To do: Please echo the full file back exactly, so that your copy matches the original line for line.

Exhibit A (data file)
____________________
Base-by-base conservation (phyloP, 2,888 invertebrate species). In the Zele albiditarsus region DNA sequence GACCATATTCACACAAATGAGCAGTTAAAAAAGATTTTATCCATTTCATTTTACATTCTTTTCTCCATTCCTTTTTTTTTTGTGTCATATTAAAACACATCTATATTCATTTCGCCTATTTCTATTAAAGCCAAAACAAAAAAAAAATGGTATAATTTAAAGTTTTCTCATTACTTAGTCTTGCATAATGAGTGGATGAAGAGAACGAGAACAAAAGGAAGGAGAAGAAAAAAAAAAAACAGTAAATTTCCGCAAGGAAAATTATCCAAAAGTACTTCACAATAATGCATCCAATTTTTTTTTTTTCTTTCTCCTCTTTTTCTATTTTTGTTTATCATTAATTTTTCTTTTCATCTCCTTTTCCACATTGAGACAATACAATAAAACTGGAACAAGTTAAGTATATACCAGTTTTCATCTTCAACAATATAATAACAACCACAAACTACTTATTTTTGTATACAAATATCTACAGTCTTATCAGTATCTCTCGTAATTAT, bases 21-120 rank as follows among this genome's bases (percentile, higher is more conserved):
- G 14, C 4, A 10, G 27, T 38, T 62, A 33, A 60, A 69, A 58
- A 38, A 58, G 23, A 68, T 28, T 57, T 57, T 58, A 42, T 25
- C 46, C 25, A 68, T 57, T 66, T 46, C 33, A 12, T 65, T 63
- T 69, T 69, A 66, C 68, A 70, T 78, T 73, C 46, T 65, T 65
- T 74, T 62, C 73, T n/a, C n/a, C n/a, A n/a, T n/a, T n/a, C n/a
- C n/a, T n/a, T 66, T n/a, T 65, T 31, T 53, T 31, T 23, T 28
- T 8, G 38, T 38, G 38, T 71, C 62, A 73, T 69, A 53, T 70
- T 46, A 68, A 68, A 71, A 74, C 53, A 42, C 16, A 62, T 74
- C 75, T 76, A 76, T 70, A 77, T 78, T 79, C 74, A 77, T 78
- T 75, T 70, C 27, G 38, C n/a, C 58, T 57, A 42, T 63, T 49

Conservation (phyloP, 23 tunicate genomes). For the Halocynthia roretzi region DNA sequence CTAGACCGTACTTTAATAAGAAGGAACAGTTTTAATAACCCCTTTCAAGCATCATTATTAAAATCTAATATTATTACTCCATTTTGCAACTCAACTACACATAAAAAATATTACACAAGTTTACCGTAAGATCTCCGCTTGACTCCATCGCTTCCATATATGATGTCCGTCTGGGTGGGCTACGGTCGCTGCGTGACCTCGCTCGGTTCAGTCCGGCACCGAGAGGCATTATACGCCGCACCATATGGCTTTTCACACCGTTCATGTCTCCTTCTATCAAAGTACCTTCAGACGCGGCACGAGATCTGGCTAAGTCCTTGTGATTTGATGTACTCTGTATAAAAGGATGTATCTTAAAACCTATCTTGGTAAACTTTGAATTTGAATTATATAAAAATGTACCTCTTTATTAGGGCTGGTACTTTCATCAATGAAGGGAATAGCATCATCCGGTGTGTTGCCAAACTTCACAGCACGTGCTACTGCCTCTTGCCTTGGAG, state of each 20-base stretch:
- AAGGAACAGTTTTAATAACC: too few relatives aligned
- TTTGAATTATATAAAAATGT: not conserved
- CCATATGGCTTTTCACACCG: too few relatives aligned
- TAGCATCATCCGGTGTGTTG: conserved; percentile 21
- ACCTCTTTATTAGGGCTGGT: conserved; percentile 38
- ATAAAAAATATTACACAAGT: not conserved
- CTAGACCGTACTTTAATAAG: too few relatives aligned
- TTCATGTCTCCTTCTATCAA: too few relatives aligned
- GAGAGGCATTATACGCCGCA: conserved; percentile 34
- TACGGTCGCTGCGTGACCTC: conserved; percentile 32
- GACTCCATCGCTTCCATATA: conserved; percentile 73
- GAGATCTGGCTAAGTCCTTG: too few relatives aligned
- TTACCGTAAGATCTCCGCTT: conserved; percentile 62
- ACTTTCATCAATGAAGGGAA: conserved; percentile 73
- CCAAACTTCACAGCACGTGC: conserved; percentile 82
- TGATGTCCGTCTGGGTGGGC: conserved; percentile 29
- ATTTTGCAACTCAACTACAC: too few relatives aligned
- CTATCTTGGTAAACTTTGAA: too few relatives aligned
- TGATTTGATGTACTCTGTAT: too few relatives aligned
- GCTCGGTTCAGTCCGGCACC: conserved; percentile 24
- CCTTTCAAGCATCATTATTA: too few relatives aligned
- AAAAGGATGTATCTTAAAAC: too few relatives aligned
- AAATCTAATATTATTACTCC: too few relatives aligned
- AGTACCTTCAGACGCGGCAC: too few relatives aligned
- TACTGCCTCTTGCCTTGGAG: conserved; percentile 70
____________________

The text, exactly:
Base-by-base conservation (phyloP, 2,888 invertebrate species). In the Zele albiditarsus region DNA sequence GACCATATTCACACAAATGAGCAGTTAAAAAAGATTTTATCCATTTCATTTTACATTCTTTTCTCCATTCCTTTTTTTTTTGTGTCATATTAAAACACATCTATATTCATTTCGCCTATTTCTATTAAAGCCAAAACAAAAAAAAAATGGTATAATTTAAAGTTTTCTCATTACTTAGTCTTGCATAATGAGTGGATGAAGAGAACGAGAACAAAAGGAAGGAGAAGAAAAAAAAAAAACAGTAAATTTCCGCAAGGAAAATTATCCAAAAGTACTTCACAATAATGCATCCAATTTTTTTTTTTTCTTTCTCCTCTTTTTCTATTTTTGTTTATCATTAATTTTTCTTTTCATCTCCTTTTCCACATTGAGACAATACAATAAAACTGGAACAAGTTAAGTATATACCAGTTTTCATCTTCAACAATATAATAACAACCACAAACTACTTATTTTTGTATACAAATATCTACAGTCTTATCAGTATCTCTCGTAATTAT, bases 21-120 rank as follows among this genome's bases (percentile, higher is more conserved):
- G 14, C 4, A 10, G 27, T 38, T 62, A 33, A 60, A 69, A 58
- A 38, A 58, G 23, A 68, T 28, T 57, T 57, T 58, A 42, T 25
- C 46, C 25, A 68, T 57, T 66, T 46, C 33, A 12, T 65, T 63
- T 69, T 69, A 66, C 68, A 70, T 78, T 73, C 46, T 65, T 65
- T 74, T 62, C 73, T n/a, C n/a, C n/a, A n/a, T n/a, T n/a, C n/a
- C n/a, T n/a, T 66, T n/a, T 65, T 31, T 53, T 31, T 23, T 28
- T 8, G 38, T 38, G 38, T 71, C 62, A 73, T 69, A 53, T 70
- T 46, A 68, A 68, A 71, A 74, C 53, A 42, C 16, A 62, T 74
- C 75, T 76, A 76, T 70, A 77, T 78, T 79, C 74, A 77, T 78
- T 75, T 70, C 27, G 38, C n/a, C 58, T 57, A 42, T 63, T 49

Conservation (phyloP, 23 tunicate genomes). For the Halocynthia roretzi region DNA sequence CTAGACCGTACTTTAATAAGAAGGAACAGTTTTAATAACCCCTTTCAAGCATCATTATTAAAATCTAATATTATTACTCCATTTTGCAACTCAACTACACATAAAAAATATTACACAAGTTTACCGTAAGATCTCCGCTTGACTCCATCGCTTCCATATATGATGTCCGTCTGGGTGGGCTACGGTCGCTGCGTGACCTCGCTCGGTTCAGTCCGGCACCGAGAGGCATTATACGCCGCACCATATGGCTTTTCACACCGTTCATGTCTCCTTCTATCAAAGTACCTTCAGACGCGGCACGAGATCTGGCTAAGTCCTTGTGATTTGATGTACTCTGTATAAAAGGATGTATCTTAAAACCTATCTTGGTAAACTTTGAATTTGAATTATATAAAAATGTACCTCTTTATTAGGGCTGGTACTTTCATCAATGAAGGGAATAGCATCATCCGGTGTGTTGCCAAACTTCACAGCACGTGCTACTGCCTCTTGCCTTGGAG, state of each 20-base stretch:
- AAGGAACAGTTTTAATAACC: too few relatives aligned
- TTTGAATTATATAAAAATGT: not conserved
- CCATATGGCTTTTCACACCG: too few relatives aligned
- TAGCATCATCCGGTGTGTTG: conserved; percentile 21
- ACCTCTTTATTAGGGCTGGT: conserved; percentile 38
- ATAAAAAATATTACACAAGT: not conserved
- CTAGACCGTACTTTAATAAG: too few relatives aligned
- TTCATGTCTCCTTCTATCAA: too few relatives aligned
- GAGAGGCATTATACGCCGCA: conserved; percentile 34
- TACGGTCGCTGCGTGACCTC: conserved; percentile 32
- GACTCCATCGCTTCCATATA: conserved; percentile 73
- GAGATCTGGCTAAGTCCTTG: too few relatives aligned
- TTACCGTAAGATCTCCGCTT: conserved; percentile 62
- ACTTTCATCAATGAAGGGAA: conserved; percentile 73
- CCAAACTTCACAGCACGTGC: conserved; percentile 82
- TGATGTCCGTCTGGGTGGGC: conserved; percentile 29
- ATTTTGCAACTCAACTACAC: too few relatives aligned
- CTATCTTGGTAAACTTTGAA: too few relatives aligned
- TGATTTGATGTACTCTGTAT: too few relatives aligned
- GCTCGGTTCAGTCCGGCACC: conserved; percentile 24
- CCTTTCAAGCATCATTATTA: too few relatives aligned
- AAAAGGATGTATCTTAAAAC: too few relatives aligned
- AAATCTAATATTATTACTCC: too few relatives aligned
- AGTACCTTCAGACGCGGCAC: too few relatives aligned
- TACTGCCTCTTGCCTTGGAG: conserved; percentile 70